17 Days of Green – Northern Lights

One of the best things about living in Alaska?

Aurora (photo by Paul Moss)

Getting to experience the Northern Lights. In person. Right above me.

Northern lights over Malmesjaur lake in Moskosel, Sweden. (photo by Jerry MagnuM Porsbjer)

They didn’t happen every night, but when they did, the intense green pulsing and flashing, directly overhead, always set my heart on edge.

The Aurora Borealis above Bear Lake, Alaska. (USAF photo by Senior Airman Joshua Strang)

The Aurora are other-worldly. The first time I saw them, it occurred to me: “If they invited me to go with them, I would.”

Red and green Aurora in Fairbanks, Alaska. (photo by Mila Zinkova)

The Northern Lights are mostly an intense, flashing green. But occasionally, you might catch glimpses of red, or very rarely, blue.

Northern Lights with very rare blue light flashes. (photo by Jerry MagnuM Porsbjer )

It’s no wonder that northern Native people had many myths and legends about them.

One Inuit myth tells how the Northern Lights were imprisoned in rocks along the Labrador coast until a mighty warrior struck the stones with his spear, freeing most of the lights to dance in the sky above.

The rest remained in the stones known as Labradorite.

When I met my birthfather 3 years ago, his lovely wife gave me this gorgeous stone, to help connect me to my Labrador Metis heritage, which I’d never known before.

My Labradorite pendant steals the show and connects me to my original heritage.

Wearing my Labradorite stone pendant, I am connected both to my genetic heritage, and to my previous life in Alaska.

I am blessed.

Advertisements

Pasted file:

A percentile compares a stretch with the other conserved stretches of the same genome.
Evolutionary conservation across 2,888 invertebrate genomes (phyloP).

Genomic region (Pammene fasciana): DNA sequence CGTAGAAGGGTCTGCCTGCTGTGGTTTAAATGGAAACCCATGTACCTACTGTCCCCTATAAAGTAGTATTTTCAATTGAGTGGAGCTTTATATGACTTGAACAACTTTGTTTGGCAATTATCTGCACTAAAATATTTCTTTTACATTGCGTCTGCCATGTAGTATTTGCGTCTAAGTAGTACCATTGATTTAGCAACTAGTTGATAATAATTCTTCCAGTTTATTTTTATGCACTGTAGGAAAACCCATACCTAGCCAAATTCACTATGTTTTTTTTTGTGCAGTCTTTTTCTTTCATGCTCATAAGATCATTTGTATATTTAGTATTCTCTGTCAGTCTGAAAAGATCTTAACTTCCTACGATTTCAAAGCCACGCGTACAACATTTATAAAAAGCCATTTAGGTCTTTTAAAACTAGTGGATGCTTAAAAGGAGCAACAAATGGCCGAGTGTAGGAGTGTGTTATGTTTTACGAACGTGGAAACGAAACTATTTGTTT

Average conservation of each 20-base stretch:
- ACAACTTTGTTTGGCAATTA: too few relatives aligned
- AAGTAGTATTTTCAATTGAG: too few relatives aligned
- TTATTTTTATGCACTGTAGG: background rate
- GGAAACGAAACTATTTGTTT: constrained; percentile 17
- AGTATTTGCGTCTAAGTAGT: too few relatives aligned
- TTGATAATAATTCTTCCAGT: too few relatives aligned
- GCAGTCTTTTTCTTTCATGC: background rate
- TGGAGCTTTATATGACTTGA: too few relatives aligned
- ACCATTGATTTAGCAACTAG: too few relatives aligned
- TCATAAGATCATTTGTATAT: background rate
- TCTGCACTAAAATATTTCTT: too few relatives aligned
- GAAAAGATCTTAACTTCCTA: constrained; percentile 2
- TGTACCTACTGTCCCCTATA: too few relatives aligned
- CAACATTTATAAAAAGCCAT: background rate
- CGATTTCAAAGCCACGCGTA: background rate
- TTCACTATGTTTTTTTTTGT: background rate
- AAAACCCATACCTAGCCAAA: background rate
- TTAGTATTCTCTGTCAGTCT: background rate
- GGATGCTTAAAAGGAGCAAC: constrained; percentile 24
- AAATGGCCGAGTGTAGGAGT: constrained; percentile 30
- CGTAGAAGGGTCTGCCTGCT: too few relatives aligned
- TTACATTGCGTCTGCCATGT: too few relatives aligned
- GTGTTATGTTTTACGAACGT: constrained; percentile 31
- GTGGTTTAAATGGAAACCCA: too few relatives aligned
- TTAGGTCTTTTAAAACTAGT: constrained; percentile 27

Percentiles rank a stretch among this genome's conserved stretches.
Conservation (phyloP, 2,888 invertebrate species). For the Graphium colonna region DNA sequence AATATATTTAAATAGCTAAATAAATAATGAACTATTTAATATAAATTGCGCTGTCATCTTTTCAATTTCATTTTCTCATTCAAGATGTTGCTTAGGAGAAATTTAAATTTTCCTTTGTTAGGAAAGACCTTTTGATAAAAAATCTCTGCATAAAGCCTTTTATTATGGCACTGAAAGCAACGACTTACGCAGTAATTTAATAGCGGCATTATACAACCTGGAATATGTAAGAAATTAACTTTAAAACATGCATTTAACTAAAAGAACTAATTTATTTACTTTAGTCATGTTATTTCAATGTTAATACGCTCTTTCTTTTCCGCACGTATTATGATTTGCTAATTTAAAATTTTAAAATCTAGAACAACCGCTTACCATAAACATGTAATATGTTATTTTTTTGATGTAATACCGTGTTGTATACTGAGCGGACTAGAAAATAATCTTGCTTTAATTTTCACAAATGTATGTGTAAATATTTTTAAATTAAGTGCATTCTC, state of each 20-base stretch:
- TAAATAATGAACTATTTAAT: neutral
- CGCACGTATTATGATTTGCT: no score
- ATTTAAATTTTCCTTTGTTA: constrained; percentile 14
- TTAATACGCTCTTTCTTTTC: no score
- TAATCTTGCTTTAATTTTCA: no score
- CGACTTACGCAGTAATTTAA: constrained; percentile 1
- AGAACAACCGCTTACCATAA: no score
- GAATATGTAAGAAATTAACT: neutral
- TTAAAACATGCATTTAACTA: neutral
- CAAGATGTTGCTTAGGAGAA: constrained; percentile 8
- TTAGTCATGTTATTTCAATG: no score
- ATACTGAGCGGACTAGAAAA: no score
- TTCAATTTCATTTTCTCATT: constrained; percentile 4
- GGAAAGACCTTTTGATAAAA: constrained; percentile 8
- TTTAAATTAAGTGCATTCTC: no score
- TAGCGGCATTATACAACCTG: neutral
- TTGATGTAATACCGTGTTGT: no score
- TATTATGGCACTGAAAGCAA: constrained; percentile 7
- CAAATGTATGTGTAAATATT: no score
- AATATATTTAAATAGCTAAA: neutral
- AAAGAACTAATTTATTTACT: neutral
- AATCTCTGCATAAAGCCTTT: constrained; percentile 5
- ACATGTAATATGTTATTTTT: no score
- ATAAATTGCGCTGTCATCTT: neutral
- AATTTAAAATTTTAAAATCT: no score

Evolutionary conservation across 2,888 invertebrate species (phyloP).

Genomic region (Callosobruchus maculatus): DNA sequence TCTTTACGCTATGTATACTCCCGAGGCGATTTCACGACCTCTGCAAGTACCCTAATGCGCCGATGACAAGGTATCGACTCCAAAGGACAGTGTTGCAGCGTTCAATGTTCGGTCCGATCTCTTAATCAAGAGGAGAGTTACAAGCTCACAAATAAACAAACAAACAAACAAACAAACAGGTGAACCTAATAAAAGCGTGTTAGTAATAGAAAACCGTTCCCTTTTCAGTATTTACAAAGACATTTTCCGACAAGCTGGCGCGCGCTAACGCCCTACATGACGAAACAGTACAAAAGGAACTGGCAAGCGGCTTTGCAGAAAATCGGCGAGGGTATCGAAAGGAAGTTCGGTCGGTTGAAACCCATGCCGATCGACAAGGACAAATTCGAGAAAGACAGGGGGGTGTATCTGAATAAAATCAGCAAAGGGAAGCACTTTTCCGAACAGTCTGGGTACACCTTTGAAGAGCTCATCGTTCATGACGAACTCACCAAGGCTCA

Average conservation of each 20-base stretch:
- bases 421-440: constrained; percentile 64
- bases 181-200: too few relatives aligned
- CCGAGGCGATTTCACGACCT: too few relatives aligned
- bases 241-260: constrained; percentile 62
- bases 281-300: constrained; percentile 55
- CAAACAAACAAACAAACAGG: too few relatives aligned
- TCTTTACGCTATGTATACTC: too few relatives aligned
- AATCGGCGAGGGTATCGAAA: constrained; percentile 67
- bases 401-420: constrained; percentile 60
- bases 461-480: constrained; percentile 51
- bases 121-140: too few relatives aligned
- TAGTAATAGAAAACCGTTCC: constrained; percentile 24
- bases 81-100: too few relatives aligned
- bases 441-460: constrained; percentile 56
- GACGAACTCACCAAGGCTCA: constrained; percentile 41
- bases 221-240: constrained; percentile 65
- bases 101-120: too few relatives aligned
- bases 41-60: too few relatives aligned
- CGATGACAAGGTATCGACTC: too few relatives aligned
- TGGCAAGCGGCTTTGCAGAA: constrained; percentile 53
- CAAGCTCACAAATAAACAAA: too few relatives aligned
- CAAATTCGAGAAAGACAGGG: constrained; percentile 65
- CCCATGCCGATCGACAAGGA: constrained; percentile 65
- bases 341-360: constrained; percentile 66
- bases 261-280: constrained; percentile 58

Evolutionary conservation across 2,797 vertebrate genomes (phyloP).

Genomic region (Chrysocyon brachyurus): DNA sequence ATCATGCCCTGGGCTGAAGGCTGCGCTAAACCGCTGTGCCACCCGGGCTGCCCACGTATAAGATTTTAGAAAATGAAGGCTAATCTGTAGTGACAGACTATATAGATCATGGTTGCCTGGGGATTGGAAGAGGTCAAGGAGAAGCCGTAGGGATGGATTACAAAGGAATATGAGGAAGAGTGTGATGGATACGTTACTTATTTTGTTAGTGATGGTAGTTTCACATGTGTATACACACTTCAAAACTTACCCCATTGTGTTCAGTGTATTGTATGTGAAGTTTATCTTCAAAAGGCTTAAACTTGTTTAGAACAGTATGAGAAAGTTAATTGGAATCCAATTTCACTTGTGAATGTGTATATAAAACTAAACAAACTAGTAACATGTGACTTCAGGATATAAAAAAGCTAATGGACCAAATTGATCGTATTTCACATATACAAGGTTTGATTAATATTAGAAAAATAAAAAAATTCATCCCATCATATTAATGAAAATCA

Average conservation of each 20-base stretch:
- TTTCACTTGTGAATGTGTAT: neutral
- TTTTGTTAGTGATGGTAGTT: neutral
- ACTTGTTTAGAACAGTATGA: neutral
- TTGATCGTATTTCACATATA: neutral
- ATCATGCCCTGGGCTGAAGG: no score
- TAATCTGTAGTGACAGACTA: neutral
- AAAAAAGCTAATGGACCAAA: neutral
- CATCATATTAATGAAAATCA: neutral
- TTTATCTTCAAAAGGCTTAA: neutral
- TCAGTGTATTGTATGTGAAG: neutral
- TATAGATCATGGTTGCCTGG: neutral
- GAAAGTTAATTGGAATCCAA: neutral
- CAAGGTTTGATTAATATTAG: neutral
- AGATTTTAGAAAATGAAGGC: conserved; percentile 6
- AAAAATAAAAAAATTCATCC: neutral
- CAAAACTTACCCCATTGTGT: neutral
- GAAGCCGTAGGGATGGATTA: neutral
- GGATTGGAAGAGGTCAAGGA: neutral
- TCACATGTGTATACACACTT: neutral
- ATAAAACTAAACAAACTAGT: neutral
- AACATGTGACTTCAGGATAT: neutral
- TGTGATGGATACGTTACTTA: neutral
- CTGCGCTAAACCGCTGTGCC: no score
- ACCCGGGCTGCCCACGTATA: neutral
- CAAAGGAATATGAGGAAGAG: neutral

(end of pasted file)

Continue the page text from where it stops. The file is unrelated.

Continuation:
4 thoughts on “17 Days of Green – Northern Lights

  1. I must admit that there is little appeal in Alaska for me….but I would LOVE to see the Aurora Borealis.
    I am also a big fan of natural stones that are hand set and very simple looking. So pretty!
    Gorgeous post!

    Like

    • If you ever head north to catch the Northern Lights, be sure to time you trip so that there is actual darkness enough to see them! From May – mid-August, it’s light out all the time in Alaska. Better to wait until end of August if it’s Aurora you want to see.

      I’ve always been a rock-hound, too. Had my own stone polisher/tumbler in the 3rd grade, in fact! I really love that chunk of Labradorite, even more now that I can wear it.

      Thanks for reading, Somer. Your comments are making this project so much more fun!

      Like

Leave a Reply

Fill in your details below or click an icon to log in:

WordPress.com Logo

You are commenting using your WordPress.com account. Log Out / Change )

Twitter picture

You are commenting using your Twitter account. Log Out / Change )

Facebook photo

You are commenting using your Facebook account. Log Out / Change )

Google+ photo

You are commenting using your Google+ account. Log Out / Change )

Connecting to %s